The dominant failure mechanism, found in the nMOS protection device operating as a parasitic bipolar transistor in snapback conditions, is the onset of second breakdown. Second breakdown is a phenomenon that induces thermal runaway in the device wherever the reduction of the impact ionization current is offset by the thermal generation of carriers. Second breakdown is initiated in a device under stress as a result of self-heating. The peak nMOS device temperature, at which second breakdown is initiated, is known to increase with the stress current level.
The conventional ESD protection approach for an input/output pad 101 in known technology is illustrated in the schematic circuit diagram of
A need has therefore arisen for cost effective design methods to achieve advanced ESD protection, compatible with uniform turn-on, high response speed, low capacitance and low leakage current using standard CMOS processing. An emphasis is to be placed to protect pads locally, and to achieve this protection by using the silicon area needed for the pads in dual ways. It is a technical advantage that the device structures provide excellent electrical performance, mechanical stability and high reliability. It is further a technical advantage that the fabrication method is simple, yet flexible enough for different semiconductor product families and a wide spectrum of design and process variations.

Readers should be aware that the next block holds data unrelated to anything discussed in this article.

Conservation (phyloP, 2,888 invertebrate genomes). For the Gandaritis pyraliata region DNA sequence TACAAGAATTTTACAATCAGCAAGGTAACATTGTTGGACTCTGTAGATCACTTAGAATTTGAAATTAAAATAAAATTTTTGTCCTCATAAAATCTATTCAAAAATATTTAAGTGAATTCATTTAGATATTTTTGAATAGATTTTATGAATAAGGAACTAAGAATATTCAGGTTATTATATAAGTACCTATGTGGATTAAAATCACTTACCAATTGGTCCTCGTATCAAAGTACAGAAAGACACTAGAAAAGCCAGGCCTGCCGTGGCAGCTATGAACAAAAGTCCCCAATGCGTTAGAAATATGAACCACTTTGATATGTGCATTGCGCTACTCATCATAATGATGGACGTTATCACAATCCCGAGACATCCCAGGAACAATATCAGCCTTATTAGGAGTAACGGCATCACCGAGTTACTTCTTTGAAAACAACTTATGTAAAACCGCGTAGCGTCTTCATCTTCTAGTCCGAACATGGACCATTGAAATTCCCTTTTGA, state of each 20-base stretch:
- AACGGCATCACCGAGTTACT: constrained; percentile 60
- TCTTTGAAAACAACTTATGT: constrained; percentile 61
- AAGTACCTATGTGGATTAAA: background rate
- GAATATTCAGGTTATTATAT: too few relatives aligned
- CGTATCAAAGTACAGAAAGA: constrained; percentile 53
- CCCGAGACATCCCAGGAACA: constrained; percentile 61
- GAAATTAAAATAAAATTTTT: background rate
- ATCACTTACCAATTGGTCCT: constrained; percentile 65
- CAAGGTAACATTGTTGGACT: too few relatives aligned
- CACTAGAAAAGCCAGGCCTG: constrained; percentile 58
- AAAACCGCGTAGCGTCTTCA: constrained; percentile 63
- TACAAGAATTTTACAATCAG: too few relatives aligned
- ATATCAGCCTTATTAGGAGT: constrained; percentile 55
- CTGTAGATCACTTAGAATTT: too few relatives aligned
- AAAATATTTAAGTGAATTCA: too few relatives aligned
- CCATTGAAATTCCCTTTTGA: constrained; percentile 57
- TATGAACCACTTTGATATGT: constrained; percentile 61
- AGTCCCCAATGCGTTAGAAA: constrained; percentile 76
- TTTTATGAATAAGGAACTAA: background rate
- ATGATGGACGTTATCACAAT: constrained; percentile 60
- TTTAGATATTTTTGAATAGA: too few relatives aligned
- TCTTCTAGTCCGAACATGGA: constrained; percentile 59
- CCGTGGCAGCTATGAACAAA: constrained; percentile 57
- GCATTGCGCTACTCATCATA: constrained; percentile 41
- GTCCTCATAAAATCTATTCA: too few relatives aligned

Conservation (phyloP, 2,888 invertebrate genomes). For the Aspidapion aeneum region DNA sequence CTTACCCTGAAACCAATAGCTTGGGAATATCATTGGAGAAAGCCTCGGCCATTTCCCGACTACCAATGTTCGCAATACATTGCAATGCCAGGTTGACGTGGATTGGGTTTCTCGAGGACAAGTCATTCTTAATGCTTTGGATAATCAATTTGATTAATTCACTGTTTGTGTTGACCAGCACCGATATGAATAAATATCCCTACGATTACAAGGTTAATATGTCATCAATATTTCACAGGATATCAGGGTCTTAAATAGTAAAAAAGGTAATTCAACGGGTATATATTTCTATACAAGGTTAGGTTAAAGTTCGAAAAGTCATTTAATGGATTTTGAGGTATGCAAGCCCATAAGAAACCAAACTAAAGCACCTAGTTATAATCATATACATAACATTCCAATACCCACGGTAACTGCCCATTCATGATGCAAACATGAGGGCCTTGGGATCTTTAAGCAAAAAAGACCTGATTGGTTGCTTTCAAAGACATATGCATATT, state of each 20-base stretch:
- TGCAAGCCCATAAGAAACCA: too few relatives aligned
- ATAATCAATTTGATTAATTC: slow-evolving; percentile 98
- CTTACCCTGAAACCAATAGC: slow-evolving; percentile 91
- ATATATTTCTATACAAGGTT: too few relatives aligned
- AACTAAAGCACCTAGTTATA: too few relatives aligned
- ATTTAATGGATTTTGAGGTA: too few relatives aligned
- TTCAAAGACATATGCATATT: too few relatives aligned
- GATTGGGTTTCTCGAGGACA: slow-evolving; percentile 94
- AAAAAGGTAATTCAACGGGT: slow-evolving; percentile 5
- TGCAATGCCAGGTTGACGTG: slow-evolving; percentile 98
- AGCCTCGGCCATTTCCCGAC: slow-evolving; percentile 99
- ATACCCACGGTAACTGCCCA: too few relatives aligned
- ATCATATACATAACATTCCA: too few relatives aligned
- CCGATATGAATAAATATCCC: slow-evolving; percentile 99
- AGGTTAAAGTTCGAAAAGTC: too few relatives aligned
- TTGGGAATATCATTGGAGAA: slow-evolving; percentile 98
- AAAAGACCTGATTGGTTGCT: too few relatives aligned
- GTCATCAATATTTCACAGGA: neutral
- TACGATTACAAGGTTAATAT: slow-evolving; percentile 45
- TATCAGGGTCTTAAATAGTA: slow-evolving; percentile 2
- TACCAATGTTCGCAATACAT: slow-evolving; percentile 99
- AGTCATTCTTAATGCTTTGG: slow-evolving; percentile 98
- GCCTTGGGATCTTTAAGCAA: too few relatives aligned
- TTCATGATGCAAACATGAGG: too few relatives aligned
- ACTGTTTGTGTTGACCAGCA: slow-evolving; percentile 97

One embodiment of the invention is a semiconductor device for locally protecting an integrated circuit input/output (I/O) pad against ESD events, when the I/O pad is located between a power pad and a ground potential pad. A first diode and a second diode are connected in series, the anode of the series connected to the I/O pad and the cathode connected to the power pad. A third diode has its anode connected to the ground pad and its cathode connected to the I/O pad. A string of at least one diode has its anode connected to the series between the first and second diode, isolated from the I/O pad, and its cathode connected to the ground pad. The string may comprise two, three or more diodes.